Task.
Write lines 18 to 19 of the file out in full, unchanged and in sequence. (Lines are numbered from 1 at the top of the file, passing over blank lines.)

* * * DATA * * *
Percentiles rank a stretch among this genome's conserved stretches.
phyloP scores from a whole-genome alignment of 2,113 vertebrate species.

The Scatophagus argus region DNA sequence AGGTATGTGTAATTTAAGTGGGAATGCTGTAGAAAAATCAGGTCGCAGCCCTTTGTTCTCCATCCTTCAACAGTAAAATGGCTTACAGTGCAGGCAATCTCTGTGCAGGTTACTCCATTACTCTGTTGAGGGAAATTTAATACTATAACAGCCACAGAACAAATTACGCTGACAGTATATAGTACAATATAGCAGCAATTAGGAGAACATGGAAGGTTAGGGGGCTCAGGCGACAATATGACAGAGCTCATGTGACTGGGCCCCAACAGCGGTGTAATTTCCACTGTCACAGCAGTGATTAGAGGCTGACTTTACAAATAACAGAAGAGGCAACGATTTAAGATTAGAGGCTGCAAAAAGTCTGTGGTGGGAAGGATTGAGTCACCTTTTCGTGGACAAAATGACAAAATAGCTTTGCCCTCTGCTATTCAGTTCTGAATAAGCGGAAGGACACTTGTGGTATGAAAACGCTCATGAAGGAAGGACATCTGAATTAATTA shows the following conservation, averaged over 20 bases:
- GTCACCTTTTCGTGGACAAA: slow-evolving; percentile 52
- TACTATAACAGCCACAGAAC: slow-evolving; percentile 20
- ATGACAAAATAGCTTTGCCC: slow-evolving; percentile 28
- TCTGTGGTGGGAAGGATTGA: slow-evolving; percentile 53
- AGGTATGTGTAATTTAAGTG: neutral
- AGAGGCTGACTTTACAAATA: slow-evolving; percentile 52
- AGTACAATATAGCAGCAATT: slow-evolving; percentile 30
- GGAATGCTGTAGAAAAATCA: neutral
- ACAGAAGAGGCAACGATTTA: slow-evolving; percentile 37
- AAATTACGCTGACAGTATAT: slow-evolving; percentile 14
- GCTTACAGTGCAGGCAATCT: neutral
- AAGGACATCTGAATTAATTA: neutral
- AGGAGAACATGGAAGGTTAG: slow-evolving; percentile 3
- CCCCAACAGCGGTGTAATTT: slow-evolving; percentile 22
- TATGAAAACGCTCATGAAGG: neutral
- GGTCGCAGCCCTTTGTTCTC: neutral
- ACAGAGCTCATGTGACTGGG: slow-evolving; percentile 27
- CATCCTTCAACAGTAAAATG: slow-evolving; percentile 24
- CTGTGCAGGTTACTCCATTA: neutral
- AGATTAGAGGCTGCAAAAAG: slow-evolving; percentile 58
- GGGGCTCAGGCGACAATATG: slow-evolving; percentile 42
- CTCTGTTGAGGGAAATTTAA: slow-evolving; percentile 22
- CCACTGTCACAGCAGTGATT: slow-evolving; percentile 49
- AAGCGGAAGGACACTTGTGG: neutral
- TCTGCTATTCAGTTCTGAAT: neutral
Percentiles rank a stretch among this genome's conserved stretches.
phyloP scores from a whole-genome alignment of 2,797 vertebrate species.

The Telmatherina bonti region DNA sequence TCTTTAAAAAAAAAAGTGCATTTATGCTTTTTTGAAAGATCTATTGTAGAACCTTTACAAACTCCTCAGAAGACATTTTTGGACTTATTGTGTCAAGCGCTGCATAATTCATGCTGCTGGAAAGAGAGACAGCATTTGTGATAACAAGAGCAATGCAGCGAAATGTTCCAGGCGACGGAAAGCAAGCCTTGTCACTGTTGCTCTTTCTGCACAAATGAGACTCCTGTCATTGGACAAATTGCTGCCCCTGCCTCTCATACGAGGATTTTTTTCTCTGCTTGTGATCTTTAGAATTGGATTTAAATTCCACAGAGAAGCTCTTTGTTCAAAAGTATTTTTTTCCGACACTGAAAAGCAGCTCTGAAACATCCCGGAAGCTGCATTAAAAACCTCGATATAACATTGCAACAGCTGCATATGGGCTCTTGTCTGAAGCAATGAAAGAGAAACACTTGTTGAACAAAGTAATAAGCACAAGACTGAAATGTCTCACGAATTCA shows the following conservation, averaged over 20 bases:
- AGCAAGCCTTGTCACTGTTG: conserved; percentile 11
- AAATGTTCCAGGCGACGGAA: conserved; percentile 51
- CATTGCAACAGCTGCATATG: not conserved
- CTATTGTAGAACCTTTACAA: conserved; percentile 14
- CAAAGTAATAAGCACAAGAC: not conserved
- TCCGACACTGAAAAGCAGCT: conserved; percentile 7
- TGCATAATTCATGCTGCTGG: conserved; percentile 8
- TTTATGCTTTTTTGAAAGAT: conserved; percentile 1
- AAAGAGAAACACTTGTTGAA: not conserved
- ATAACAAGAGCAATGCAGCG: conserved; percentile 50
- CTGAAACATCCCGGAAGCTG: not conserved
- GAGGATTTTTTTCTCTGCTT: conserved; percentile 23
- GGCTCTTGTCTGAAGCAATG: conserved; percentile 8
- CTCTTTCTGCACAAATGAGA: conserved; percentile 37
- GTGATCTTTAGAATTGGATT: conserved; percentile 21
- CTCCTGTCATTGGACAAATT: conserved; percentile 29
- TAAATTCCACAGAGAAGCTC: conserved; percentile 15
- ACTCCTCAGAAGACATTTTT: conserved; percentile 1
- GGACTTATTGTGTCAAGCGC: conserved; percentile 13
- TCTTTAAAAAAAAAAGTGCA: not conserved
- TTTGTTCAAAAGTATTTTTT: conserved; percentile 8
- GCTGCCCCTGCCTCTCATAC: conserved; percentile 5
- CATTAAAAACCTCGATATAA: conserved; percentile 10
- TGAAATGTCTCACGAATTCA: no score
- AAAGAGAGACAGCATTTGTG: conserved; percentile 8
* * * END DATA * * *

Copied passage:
- TATGAAAACGCTCATGAAGG: neutral
- GGTCGCAGCCCTTTGTTCTC: neutral